To overcome the challenges, we present an easy-to-implement and computationally efficient two-step algorithm to recover cell-specific gene co-expression networks for single-cell spatial expression data. The input of the proposed algorithm is comprised of the spatial locations of cells, cell labels, as well as the gene-cell expression matrix (Figure 1A). If cell label information is not available, we can first carry out clustering using single-cell expression data clustering tools (Butler et al., 2018; Stuart et al., 2019). In step one, we estimate the sample expression covariance matrix for each cell type, which serves as the “average” of the cell-specific covariance matrices in a given cell type (Figure 1B). In step two, for any given cell, we find its appropriate neighborhood and combine the cell label proportions in the neighborhood and the cell-type covariance matrices estimated in step one to assign an empirical prior to the covariance matrix of that cell. Subsequently, we apply the Bayes' rule to obtain the posterior mean estimates, transform it to the correlation matrix, and select a threshold to shrink absolute values of correlations less than it to zero, resulting in the cell's gene co-expression network (Figure 1B). After completing the estimates for each cell, we can further predict the network structures for a position where cells are not detected. We set a neighborhood of the location like in the estimation step two, and then an edge is present if and only if this edge appears more than or equal to half times among the gene networks of its neighboring cells (Figure 1C).

**Figure 1**. An illustration of the two-step algorithm. **(A)** The input of the algorithm, including spatial coordinates of cells, the gene-cell expression matrix, and cell class information. Different shapes and colors represent different types of cells. **(B)** The two steps in the proposed algorithm. We first estimate cell-type covariance matrices, and then we use those estimates to refine cell-specific gene co-expression networks. **(C)** Gene co-expression network prediction based on the estimates from **(B)**.

In the following, we introduce our proposed algorithm in detail in section 2. Section 3 provides the simulation study to compare the two-step algorithm against competing methods including traditional network construction methods (Zhang and Horvath, 2005) based on a group of cells and the cell-specific network construction approach (Dai et al., 2019). We use MERFISH data to demonstrate the good utility of the algorithm in section 4 and conclude the paper with a discussion in section 5.

## 2. Method

We first give some notations to clearly express the data preprocessing and our algorithm. Suppose that expression levels of *G* genes in *n* cells are measured and the expression of gene *g* in cell *i* is denoted by *X*_{gi}. We let **X** = (_{Xgi)G×n} represent the gene-cell expression matrix and use **X**_{i} to denote the *ith* column vector. The coordinates of cell *i* in the tissue section are denoted by (ℓ_{i}, *h*_{i}). We further assume that cells are from *K* distinct cell types and *C*_{i} indicates the membership of cell *i*. In other words, *C*_{i} = *k* (*k* = 1, …, *K*) implies that cell *i* belongs to cell type *k*. Notice that the cell labels **C** = (*C*_{1}, …, *C*_{n}) are assumed to be known in advance, and in case the cell label information is not available we can cluster cells using off-the-shelf single-cell expression tools. *n*_{k} is the cell number in cell type *k*, and **S**_{k} represents the index set {*i*:*C*_{i} = *k*}.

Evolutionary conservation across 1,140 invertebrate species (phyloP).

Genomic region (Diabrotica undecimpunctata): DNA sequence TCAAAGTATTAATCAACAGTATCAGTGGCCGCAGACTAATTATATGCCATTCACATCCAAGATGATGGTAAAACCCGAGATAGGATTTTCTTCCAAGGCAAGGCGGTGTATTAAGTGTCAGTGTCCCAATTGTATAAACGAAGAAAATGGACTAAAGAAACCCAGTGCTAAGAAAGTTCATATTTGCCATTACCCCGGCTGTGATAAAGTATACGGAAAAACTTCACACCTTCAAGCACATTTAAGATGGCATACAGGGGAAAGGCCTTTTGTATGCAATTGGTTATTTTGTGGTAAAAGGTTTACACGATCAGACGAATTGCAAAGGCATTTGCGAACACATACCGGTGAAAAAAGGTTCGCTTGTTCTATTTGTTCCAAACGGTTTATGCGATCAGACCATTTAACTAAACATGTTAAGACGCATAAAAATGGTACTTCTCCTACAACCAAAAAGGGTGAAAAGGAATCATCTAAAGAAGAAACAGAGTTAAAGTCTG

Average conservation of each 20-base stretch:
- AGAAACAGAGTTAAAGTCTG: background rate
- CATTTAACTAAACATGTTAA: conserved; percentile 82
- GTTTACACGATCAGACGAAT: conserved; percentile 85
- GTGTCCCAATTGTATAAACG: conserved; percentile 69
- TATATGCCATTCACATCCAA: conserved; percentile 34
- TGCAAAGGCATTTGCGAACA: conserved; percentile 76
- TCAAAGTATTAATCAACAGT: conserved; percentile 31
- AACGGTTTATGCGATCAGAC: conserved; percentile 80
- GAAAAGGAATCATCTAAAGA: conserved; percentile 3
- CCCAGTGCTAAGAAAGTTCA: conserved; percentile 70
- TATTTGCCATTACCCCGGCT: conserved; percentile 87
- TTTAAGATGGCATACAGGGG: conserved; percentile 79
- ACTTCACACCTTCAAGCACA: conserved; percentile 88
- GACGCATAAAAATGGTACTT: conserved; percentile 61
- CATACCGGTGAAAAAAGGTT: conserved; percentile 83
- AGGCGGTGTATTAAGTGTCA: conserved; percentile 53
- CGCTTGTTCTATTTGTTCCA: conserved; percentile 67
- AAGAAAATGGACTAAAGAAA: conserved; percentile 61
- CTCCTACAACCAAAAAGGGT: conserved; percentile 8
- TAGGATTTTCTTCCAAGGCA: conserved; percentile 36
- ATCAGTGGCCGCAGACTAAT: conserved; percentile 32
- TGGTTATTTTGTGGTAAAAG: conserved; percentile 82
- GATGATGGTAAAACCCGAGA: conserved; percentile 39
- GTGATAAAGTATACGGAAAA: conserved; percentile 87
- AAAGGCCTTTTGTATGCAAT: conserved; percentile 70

During data preprocessing, we need to normalize raw read count data to reduce the effects of different library sizes and other systematic biases. As we are interested in the pairwise gene correlations, the normalized expression values are further centered to zero and scaled to variance one within each cell type. If we still use *X*_{gi} to represent the normalized expression, then the transformed value is as follows. When *C*_{i} = *k*,

Next, we utilize the scaled expression matrix $\stackrel{~}{\text{X}}={({\stackrel{~}{X}}_{gi})}_{G\times n}$ and its *ith* column vector ${\stackrel{~}{\text{X}}}_{i}$ in our algorithm.

In step one, we derive the sample expression covariance matrix for each cell type, which serves as the “average” of all cell-specific expression covariance matrices in that cell type and hence can be treated as an initial and coarse-grained estimate of the expression covariance matrix for each cell. Specifically, for cell type *k*, its sample expression covariance matrix is estimated by ${\hat{\Sigma}}^{(k)}:=\frac{1}{{n}_{k}-1}\sum _{i\in {\text{S}}_{k}}{\stackrel{~}{\text{X}}}_{i}{\stackrel{~}{\text{X}}}_{i}^{T}$ (1 ≤ *k* ≤ *K*).

In step two, suppose the gene expression covariance matrix of cell *i* is denoted by **Σ**_{i}. Biologically, **Σ**_{i} depends on both cell *i*'s cell type as well as cell *i*'s spatial circumstances. Taking this into account, we assume the following Bayesian statistical model for the observations,

where ${N}(0,{\Sigma}_{i})$ is a multivariate normal distribution with mean vector zero and covariance matrix Σ_{i}, and ${{W}}^{-1}({\Psi}_{i},\nu )$ is an inverse-Wishart distribution with scale matrix **Ψ**_{i} and ν degrees of freedom.

Equation (1) corresponds to the data-generating mechanism in which cell *i*'s observation is sampled from its own distribution parameterized by **Σ**_{i}. In the normal distribution, a zero element in **Σ**_{i} indicates that the corresponding two genes are independent, so **Σ**_{i} fully captures the gene co-expression network structure of cell *i*. Equation (2) reflects that we need to provide prior information for **Σ**_{i} to stabilize the estimate of **Σ**_{i}; otherwise, only one sample is available, making the common maximal likelihood estimate very sensitive. We employ the inverse-Wishart distribution here as it is conjugate to the multivariate normal distribution (Gelman et al., 2013), which can enhance fast calculation of posterior estimates. Accordingly, we aim to borrow information from cell *i*'s neighbors to define the hyper-parameter in the prior—the scale matrix **Ψ**_{i}.